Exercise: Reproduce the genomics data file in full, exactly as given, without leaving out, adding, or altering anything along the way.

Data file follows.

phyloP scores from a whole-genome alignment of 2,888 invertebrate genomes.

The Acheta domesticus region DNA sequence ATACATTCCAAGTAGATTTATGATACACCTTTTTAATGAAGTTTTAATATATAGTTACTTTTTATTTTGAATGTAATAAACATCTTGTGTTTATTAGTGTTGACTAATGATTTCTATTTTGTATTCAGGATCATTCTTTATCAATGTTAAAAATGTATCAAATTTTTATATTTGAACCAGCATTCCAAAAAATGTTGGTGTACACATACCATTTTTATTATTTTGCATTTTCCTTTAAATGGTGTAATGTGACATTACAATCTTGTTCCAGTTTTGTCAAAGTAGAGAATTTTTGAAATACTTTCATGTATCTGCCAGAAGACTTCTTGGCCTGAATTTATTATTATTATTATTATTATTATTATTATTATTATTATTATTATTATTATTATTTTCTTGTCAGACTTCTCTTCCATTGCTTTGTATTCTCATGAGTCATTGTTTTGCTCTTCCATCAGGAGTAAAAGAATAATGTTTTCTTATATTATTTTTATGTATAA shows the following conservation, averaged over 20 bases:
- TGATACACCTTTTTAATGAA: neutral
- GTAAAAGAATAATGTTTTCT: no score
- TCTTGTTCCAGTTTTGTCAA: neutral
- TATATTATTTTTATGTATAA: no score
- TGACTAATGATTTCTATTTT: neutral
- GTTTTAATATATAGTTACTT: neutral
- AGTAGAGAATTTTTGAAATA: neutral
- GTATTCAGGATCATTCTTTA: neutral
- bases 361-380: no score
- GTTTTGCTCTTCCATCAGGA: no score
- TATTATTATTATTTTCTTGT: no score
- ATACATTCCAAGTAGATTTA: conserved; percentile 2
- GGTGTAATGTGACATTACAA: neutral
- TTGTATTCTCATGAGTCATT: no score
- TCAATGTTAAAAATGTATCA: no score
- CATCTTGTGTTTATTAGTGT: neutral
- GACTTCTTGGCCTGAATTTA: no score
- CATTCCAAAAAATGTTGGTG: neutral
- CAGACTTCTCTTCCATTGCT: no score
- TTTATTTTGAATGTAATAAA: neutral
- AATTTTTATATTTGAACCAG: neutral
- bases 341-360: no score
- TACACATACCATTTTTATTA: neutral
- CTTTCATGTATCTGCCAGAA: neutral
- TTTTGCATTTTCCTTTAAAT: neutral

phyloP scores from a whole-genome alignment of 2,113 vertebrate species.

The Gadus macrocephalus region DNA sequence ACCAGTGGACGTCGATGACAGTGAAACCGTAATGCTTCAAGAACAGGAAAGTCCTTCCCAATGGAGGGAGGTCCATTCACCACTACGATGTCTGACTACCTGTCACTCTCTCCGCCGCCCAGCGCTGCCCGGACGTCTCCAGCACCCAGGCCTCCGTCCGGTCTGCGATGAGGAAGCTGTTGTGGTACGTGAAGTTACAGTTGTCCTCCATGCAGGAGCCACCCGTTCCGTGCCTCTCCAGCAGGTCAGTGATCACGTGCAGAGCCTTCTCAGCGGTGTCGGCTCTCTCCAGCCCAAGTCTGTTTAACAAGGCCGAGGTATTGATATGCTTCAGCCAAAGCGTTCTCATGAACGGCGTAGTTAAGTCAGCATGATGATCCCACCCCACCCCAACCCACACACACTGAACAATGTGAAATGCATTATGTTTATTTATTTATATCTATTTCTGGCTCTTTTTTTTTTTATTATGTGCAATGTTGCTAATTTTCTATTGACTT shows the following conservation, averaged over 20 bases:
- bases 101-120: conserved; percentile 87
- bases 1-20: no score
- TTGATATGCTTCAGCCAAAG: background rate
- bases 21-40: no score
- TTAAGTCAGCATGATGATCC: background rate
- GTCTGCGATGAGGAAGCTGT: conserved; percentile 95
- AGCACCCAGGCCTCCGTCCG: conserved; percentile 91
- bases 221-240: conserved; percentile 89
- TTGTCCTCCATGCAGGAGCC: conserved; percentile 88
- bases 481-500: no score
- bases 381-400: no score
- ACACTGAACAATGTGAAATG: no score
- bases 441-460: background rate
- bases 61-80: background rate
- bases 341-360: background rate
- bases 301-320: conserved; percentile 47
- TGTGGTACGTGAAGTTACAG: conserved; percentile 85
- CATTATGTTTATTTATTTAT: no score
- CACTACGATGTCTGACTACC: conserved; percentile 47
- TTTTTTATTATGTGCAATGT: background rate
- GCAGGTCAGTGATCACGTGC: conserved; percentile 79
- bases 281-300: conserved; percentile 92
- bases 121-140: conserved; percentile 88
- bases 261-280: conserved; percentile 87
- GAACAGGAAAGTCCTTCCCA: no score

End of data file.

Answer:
phyloP scores from a whole-genome alignment of 2,888 invertebrate genomes.

The Acheta domesticus region DNA sequence ATACATTCCAAGTAGATTTATGATACACCTTTTTAATGAAGTTTTAATATATAGTTACTTTTTATTTTGAATGTAATAAACATCTTGTGTTTATTAGTGTTGACTAATGATTTCTATTTTGTATTCAGGATCATTCTTTATCAATGTTAAAAATGTATCAAATTTTTATATTTGAACCAGCATTCCAAAAAATGTTGGTGTACACATACCATTTTTATTATTTTGCATTTTCCTTTAAATGGTGTAATGTGACATTACAATCTTGTTCCAGTTTTGTCAAAGTAGAGAATTTTTGAAATACTTTCATGTATCTGCCAGAAGACTTCTTGGCCTGAATTTATTATTATTATTATTATTATTATTATTATTATTATTATTATTATTATTATTATTTTCTTGTCAGACTTCTCTTCCATTGCTTTGTATTCTCATGAGTCATTGTTTTGCTCTTCCATCAGGAGTAAAAGAATAATGTTTTCTTATATTATTTTTATGTATAA shows the following conservation, averaged over 20 bases:
- TGATACACCTTTTTAATGAA: neutral
- GTAAAAGAATAATGTTTTCT: no score
- TCTTGTTCCAGTTTTGTCAA: neutral
- TATATTATTTTTATGTATAA: no score
- TGACTAATGATTTCTATTTT: neutral
- GTTTTAATATATAGTTACTT: neutral
- AGTAGAGAATTTTTGAAATA: neutral
- GTATTCAGGATCATTCTTTA: neutral
- bases 361-380: no score
- GTTTTGCTCTTCCATCAGGA: no score
- TATTATTATTATTTTCTTGT: no score
- ATACATTCCAAGTAGATTTA: conserved; percentile 2
- GGTGTAATGTGACATTACAA: neutral
- TTGTATTCTCATGAGTCATT: no score
- TCAATGTTAAAAATGTATCA: no score
- CATCTTGTGTTTATTAGTGT: neutral
- GACTTCTTGGCCTGAATTTA: no score
- CATTCCAAAAAATGTTGGTG: neutral
- CAGACTTCTCTTCCATTGCT: no score
- TTTATTTTGAATGTAATAAA: neutral
- AATTTTTATATTTGAACCAG: neutral
- bases 341-360: no score
- TACACATACCATTTTTATTA: neutral
- CTTTCATGTATCTGCCAGAA: neutral
- TTTTGCATTTTCCTTTAAAT: neutral

phyloP scores from a whole-genome alignment of 2,113 vertebrate species.

The Gadus macrocephalus region DNA sequence ACCAGTGGACGTCGATGACAGTGAAACCGTAATGCTTCAAGAACAGGAAAGTCCTTCCCAATGGAGGGAGGTCCATTCACCACTACGATGTCTGACTACCTGTCACTCTCTCCGCCGCCCAGCGCTGCCCGGACGTCTCCAGCACCCAGGCCTCCGTCCGGTCTGCGATGAGGAAGCTGTTGTGGTACGTGAAGTTACAGTTGTCCTCCATGCAGGAGCCACCCGTTCCGTGCCTCTCCAGCAGGTCAGTGATCACGTGCAGAGCCTTCTCAGCGGTGTCGGCTCTCTCCAGCCCAAGTCTGTTTAACAAGGCCGAGGTATTGATATGCTTCAGCCAAAGCGTTCTCATGAACGGCGTAGTTAAGTCAGCATGATGATCCCACCCCACCCCAACCCACACACACTGAACAATGTGAAATGCATTATGTTTATTTATTTATATCTATTTCTGGCTCTTTTTTTTTTTATTATGTGCAATGTTGCTAATTTTCTATTGACTT shows the following conservation, averaged over 20 bases:
- bases 101-120: conserved; percentile 87
- bases 1-20: no score
- TTGATATGCTTCAGCCAAAG: background rate
- bases 21-40: no score
- TTAAGTCAGCATGATGATCC: background rate
- GTCTGCGATGAGGAAGCTGT: conserved; percentile 95
- AGCACCCAGGCCTCCGTCCG: conserved; percentile 91
- bases 221-240: conserved; percentile 89
- TTGTCCTCCATGCAGGAGCC: conserved; percentile 88
- bases 481-500: no score
- bases 381-400: no score
- ACACTGAACAATGTGAAATG: no score
- bases 441-460: background rate
- bases 61-80: background rate
- bases 341-360: background rate
- bases 301-320: conserved; percentile 47
- TGTGGTACGTGAAGTTACAG: conserved; percentile 85
- CATTATGTTTATTTATTTAT: no score
- CACTACGATGTCTGACTACC: conserved; percentile 47
- TTTTTTATTATGTGCAATGT: background rate
- GCAGGTCAGTGATCACGTGC: conserved; percentile 79
- bases 281-300: conserved; percentile 92
- bases 121-140: conserved; percentile 88
- bases 261-280: conserved; percentile 87
- GAACAGGAAAGTCCTTCCCA: no score